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CNN SUNDAY MORNING

Texas Mother Accused of Murdering Her Children Acquitted; Spanish Troops Under Fire in Najaf

Aired April 4, 2004 - 07:30   ET

THIS IS A RUSH TRANSCRIPT. THIS COPY MAY NOT BE IN ITS FINAL FORM AND MAY BE UPDATED.


(BEGIN VIDEO CLIP)
UNIDENTIFIED FEMALE: Not guilty by reason of insanity.

(END VIDEO CLIP)

FREDRICKA WHITFIELD, CNN ANCHOR: A Texas mother accused of fatally bludgeoning her children with rocks is acquitted of all charges.

Welcome back, I'm Fredricka Whitfield. That story in a minute. But first, here are the headlines at this hour.

Spanish officials say the man they believe directed the massive train bombings last month is dead. He was among the suspected terrorists who died after setting off explosives in a Madrid suburb yesterday, killing themselves and a Spanish policeman.

In the holy city of Najaf, Spanish troops came under fire, leading to a four hour gun battle between insurgents and Spanish soldiers. The insurgents are supporting the influential Shi'ite cleric and were reportedly attempting to free prisoners in Spanish custody.

Hundreds of Iraqi Shi'ites protesting the treatment of cleric Luftata (ph) Al-Sadr blocked areas outside Baghdad's Green Zone. The move prompted coalition officials to temporarily restrict travel in the area. Al-Sadr is an outspoken critic of the U.S. presence in Iraq.

Tens of thousands of Catholic pilgrims gather in St. Peters Square for the traditional Palm Sunday mass. Pope John Paul II presided over the first event of the Vatican's holy week.

It took a jury a Saturday afternoon to reach a verdict in the case of a Texas woman, who said God told her to kill her children. Bill Brown of CNN affiliate WFAA brings us the reaction and the verdict.

(BEGIN VIDEOTAPE)

UNIDENTIFIED FEMALE: We, the jury, find unanimously and by a preponderance of the evidence the defendant, Deanna Laney, not guilty by reason of insanity. BILL BROWN, WFAA NEWS CORRESPONDENT: After days and days of tears of horrific photos and emotion draining testimony, in the courtroom, the reaction was mostly quiet. A fear tears. The father of the boys, Keith Laney, hanging his head in deep sorrow.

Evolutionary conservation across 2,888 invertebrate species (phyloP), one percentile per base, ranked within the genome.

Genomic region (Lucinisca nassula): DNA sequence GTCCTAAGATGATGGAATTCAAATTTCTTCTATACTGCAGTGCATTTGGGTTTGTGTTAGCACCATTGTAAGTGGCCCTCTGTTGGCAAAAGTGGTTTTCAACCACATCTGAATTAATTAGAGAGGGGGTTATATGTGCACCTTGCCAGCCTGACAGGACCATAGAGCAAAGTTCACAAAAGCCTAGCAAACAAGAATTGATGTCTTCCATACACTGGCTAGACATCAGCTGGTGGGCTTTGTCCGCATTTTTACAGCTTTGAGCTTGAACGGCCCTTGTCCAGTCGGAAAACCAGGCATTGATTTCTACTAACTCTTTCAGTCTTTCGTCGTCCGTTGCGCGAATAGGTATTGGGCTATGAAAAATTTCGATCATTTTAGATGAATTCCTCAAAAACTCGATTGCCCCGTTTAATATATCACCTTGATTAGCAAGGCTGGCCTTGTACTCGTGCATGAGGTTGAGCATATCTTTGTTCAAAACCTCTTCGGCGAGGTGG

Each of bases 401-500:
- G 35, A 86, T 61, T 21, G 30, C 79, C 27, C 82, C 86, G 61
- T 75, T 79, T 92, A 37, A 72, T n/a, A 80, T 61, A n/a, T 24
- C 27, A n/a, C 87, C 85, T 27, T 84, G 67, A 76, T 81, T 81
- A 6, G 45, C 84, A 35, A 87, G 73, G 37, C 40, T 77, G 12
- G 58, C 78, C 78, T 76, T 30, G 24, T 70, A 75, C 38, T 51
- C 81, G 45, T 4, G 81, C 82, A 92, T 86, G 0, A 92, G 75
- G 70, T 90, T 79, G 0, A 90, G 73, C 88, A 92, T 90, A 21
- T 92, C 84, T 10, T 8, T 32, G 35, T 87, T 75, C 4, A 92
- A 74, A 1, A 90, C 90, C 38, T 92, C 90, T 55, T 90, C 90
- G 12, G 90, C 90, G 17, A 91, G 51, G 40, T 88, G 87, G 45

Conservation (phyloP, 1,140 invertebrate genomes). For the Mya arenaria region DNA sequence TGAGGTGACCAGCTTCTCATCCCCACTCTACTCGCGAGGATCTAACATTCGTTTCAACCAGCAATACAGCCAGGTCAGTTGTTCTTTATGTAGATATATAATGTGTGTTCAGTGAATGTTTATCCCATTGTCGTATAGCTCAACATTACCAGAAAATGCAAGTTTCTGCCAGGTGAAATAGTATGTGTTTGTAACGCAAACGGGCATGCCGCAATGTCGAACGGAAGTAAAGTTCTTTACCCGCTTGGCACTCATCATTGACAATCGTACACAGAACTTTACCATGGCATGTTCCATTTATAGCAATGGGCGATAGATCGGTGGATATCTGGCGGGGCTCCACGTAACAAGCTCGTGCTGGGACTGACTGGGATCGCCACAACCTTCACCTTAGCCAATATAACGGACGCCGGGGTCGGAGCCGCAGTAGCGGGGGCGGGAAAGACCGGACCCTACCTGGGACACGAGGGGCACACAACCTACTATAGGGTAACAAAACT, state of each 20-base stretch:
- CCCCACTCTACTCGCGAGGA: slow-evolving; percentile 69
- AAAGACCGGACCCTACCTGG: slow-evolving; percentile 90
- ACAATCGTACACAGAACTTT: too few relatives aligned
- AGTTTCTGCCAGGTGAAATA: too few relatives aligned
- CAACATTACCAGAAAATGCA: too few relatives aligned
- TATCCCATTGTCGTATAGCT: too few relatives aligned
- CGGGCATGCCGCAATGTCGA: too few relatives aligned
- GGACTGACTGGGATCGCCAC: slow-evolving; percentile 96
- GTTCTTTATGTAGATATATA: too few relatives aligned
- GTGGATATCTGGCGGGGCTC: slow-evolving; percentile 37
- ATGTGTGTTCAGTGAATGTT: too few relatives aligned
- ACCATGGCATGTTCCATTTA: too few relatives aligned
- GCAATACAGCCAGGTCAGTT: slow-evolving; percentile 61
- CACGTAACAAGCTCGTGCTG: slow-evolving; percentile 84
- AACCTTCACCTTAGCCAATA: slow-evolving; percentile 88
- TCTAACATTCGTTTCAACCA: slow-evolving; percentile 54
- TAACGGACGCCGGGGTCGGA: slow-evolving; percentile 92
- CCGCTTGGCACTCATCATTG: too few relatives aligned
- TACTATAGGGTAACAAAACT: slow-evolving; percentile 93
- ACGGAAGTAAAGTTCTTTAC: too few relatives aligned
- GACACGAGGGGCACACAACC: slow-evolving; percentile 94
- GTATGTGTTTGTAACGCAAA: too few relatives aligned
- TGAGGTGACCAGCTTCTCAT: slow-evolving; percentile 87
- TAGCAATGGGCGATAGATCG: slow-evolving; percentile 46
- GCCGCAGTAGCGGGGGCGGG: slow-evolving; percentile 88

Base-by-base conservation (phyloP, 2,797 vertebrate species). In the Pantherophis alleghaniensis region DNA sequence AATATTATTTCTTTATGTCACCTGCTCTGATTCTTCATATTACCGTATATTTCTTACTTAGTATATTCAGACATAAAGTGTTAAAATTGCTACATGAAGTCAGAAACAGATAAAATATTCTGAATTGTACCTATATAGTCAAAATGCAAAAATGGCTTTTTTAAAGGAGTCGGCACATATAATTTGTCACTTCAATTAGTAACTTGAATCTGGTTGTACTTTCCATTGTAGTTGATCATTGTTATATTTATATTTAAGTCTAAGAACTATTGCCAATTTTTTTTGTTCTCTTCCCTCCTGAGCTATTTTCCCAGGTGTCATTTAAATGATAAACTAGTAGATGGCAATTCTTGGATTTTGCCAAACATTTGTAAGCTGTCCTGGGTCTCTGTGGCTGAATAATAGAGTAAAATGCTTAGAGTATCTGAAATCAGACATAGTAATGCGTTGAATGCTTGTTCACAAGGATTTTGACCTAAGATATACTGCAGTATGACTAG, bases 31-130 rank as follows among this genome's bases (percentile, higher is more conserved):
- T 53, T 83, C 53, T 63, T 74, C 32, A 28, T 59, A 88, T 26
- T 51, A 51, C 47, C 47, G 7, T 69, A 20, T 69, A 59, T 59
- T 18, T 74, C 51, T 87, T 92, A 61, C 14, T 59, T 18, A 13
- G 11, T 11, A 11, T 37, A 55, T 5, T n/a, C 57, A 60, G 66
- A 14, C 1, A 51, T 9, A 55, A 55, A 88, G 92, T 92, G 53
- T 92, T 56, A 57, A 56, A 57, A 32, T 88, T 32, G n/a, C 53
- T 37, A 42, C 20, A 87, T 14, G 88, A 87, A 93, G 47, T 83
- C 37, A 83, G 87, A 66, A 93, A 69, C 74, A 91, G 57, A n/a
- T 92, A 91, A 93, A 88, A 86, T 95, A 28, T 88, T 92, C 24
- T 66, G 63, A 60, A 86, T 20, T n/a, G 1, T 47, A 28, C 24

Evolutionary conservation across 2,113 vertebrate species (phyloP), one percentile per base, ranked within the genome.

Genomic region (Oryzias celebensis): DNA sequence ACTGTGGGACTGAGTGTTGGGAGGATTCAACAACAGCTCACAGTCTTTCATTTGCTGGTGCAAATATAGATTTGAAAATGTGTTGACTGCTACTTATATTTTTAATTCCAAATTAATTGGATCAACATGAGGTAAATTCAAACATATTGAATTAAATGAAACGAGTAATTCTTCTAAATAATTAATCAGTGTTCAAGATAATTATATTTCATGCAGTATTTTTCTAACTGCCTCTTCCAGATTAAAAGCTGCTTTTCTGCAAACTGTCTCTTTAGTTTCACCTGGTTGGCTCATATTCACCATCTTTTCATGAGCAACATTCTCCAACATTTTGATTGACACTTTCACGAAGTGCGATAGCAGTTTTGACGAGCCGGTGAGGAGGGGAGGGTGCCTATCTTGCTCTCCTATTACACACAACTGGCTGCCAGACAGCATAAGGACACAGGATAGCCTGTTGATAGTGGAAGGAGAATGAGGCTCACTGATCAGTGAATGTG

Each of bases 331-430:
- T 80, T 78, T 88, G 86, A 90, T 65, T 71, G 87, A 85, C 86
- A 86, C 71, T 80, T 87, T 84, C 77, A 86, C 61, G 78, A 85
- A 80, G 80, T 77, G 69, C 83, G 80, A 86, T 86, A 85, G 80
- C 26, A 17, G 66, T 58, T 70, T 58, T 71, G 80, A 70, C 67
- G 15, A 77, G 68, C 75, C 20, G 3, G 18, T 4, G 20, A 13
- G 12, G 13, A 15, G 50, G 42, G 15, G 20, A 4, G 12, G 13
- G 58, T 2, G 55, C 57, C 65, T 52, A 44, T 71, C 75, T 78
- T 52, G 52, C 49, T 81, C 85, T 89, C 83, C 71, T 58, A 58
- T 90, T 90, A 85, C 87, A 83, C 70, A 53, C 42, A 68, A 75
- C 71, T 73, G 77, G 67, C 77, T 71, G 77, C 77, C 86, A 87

All members of his family and the defendant's family left quickly, saying nothing. The opposing lawyer said this has been a tough, wrenching case.

MATT BINGHAM, DISTRICT ATTORNEY: I don't think anybody in this room or anybody in that courtroom wasn't touched by the evidence in this case. You know, it's for the rest of my life, I'll remember Aaron, I'll remember Joshua, I'll remember Luke. I'll never forget what happened to them that day, but you have a job to do. And I think -- I know the defense did what they had to do and I did what I had to do.

BUCK FILES, LANEY'S ATTORNEY: Deeply grateful. And that's summing, in all candor, she is so emotional at this particular time, that she did not saying anything other than simply, "Thank you, thank you, thank you to all three of us.

(END VIDEOTAPE)

WHITFIELD: That report from Bill Brown of CNN affiliate WFAA. Laney remains in a county jail, awaiting a hearing Tuesday that will determine the next step. The state is expected to ask for her to be sent to a maximum security state hospital. Medical evaluations will determine when Laney is released from custody.

The legal wrangling is far from over in the case of two former Tyco executives. Prosecutors say they'll re-try Dennis Kozlowski and Mark Schwartz at the earliest opportunity.

Meanwhile, Tyco says they'll pursue their own civil actions against the pair. And as CNN's Alina Cho reports, any further actions may benefit from lessons learned in the first trial.

BEGIN VIDEOTAPE)

ALINA CHO, CNN CORRESPONDENT (voice-over): The $2 million party on the Italian island of Sardinia, the $6,000 shower curtain. Those images became symbols of the Tyco trial, played over and over in the media.

But the jury never considered the allegations of conspicuous consumption in its 12 days of deliberations. That was revealed after the judge declared a mistrial.

GREG SUTTON, TYCO JUROR: In the grand scheme of things, these were little, tiny parts of this case.

CHO: Juror Greg Sutton says he and his peers wanted to know instead if ex-CEO Dennis Kozlowski and former financial officer Mark Swartz used Tyco as their personal piggy bank. How much they spent, Sutton says, was irrelevant. SUTTON: This is the land of opportunity. I mean, more power to you. If you make $100 million a year, and it's justified, congratulations. I'd like to be in your shoes.

JEFFREY TOOBIN, CNN SR. LEGAL ANALYST: The question at the heart of this case always was did the board authorize the payments to the defendants? And the jury focused on that, not the amount of money or how they spent their money.

CHO: CNN's legal analyst Jeffrey Toobin believes this is a case of the media focusing on salacious allegations.

TOOBIN: We in the news media clearly were just wrong about what the heart of this case was. We thought it was the shower curtain, the party in Sardinia. And the jurors simply didn't care.

CHO: And on the streets of New York...

UNIDENTIFIED MALE: I think of him as the phallic ice statues. And Sardinia was an image that resonates for sure.

UNIDENTIFIED FEMALE: Right, right.

CHO: What about the shower curtain?

UNIDENTIFIED MALE: Well, everyone has a $6,000 shower curtain. So that doesn't really bother me too much.